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The Deadly Duo: TB and COVID-19

By Dr. Vineeta Gupta MD, JD, LL.M

See the original article posted on Linked In

 

"We wish to make 2021 the year of tuberculosis,’ said Dr. Harsh Vardhan, Union Minister of Health and Family Welfare, at a high-level meeting in Delhi, India, held on Feb 24, 2021. The high-level meeting included government officials and representatives from World Health Organization (WHO), Bill and Malinda Gates Foundation, and USAID. It is a powerful statement in times of COVID19. The news is being received with hope and encouragement by those in global health who are working hard to bring focus on the deadly duo of TB and COVID19. The need to prioritize TB services during the COVID-19 pandemic cannot be overemphasized. 

ACTION Global Health Advocacy Partnership (ACTION) has been at the forefront of advocating on the need to address TB globally, including India, through collaborative and evidence-based advocacy. ACTION partners collaborate with governments, policymakers, decision-makers, civil servants, donors, global institutions, civil society organizations (CSOs), and affected communities to build political support, mobilize resources, and improve TB policy. The work includes mobilizing support and securing ambitious pledges to the Global Fund to Fight AIDS, TB and Malaria, securing bold commitments at the United Nations High-Level Meeting (UNHLM) on TB and working directly with governments to improves policy. ACTION played a pivotal role in shaping the Delhi End TB Summit, where the Prime Minister reaffirmed the Indian government’s commitment to ending TB by 2025. ACTION’s continued work with the National TB Elimination Program of India and other stakeholders resulted in the first formal inclusion of TB elimination as a specific item in India’s Union Budget speech.No alt text provided for this image

Tuberculosis causes more deaths than any other infectious disease in the world. TB and COVID19 make a deadly combination and pose additional challenges as TB and COVID-19 both affect the lungs. Globally, there is mounting evidence that patients with chronic respiratory diseases, including TB, are at increased risk for severe illness or death from COVID-19. According to U.S. Centers for Disease Control and Prevention (CDC), “Global estimates suggest that unless additional measures are put in place, the lockdowns that have been implemented across the world to prevent the spread of COVID-19 infection, and the slow return to services after these lockdowns, could lead to an additional 6.3 million cases of TB during 2020–2025 and an additional 1.4 million TB deaths. This will set the world back five to eight years in the global fight against TB.”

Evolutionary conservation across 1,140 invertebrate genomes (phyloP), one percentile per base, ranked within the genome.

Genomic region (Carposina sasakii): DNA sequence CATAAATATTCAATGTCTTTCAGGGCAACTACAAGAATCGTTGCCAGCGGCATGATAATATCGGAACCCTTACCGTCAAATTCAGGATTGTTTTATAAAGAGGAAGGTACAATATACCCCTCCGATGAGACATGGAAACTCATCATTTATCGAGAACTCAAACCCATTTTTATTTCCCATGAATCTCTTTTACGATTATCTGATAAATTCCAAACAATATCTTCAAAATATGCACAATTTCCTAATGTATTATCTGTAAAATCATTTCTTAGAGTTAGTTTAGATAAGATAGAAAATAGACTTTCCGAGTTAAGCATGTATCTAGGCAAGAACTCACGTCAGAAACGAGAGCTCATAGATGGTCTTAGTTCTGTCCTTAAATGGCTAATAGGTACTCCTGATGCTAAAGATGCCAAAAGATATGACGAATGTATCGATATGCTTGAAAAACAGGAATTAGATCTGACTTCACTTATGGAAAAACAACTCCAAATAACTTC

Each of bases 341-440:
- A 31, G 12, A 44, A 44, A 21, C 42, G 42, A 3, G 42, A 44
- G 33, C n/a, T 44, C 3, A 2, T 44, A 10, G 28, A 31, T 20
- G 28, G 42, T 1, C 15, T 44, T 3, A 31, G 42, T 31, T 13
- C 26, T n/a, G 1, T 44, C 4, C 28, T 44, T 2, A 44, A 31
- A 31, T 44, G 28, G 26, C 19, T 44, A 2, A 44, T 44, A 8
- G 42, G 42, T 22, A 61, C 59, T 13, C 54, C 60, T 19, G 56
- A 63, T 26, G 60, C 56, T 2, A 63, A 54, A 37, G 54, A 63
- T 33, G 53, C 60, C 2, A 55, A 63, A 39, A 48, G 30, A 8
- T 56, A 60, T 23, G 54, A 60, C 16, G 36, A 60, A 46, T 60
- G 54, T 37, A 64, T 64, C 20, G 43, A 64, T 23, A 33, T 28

COVID-19 has caused significant disruptions to TB services across the world. According to the WHO report, TB case notifications dropped 25-30% in India, Indonesia, and the Philippines between January and June 2020 compared to the same 6-month period in 2019. ACTION’s global survey on the impact of COVID-19 on TB last year found that COVID has had an enormous impact on the number of people seeking and receiving TB care. 75% of the advocates in Global Fund eligible countries (including India) reported decreased TB testing during the pandemic. 73% of people with TB reported facing significant challenges accessing treatment, while 36% of people with TB in India reported that health facilities they usually visit closed.

Against this dire backdrop, Dr. Vardhan’s leadership is crucial not only in India but also globally. Dr. Harsh Vardhan said, “The pandemic has brought the focus back on the role of focused and rigorous messaging in creating an appetite for accurate information and appropriate behaviours and hygiene practices.  Similar nation-wide messaging on TB symptoms can drive notification levels up and build awareness on the precautionary behaviour related to control of TB infection in the country.”

COVID19, like TB, disproportionately affects socio-economically marginalized groups who have historically experienced tremendous obstacles to health. The pandemic has exposed the existing disparities in health within countries and among countries. The enormous resources and focus needed to respond to the pandemic have further exacerbated the already fragile health systems' failure to meet the need of the existing health burden. It has also presented us with an opportunity to learn and adopt proactive approaches to address disparities and ensure no one is left behind. India’s initiative to learn from the pandemic and address TB is an encouraging global event.

We, at ACTION, are celebrating our partners’ advocacy wins to keep us inspired in these challenging times!

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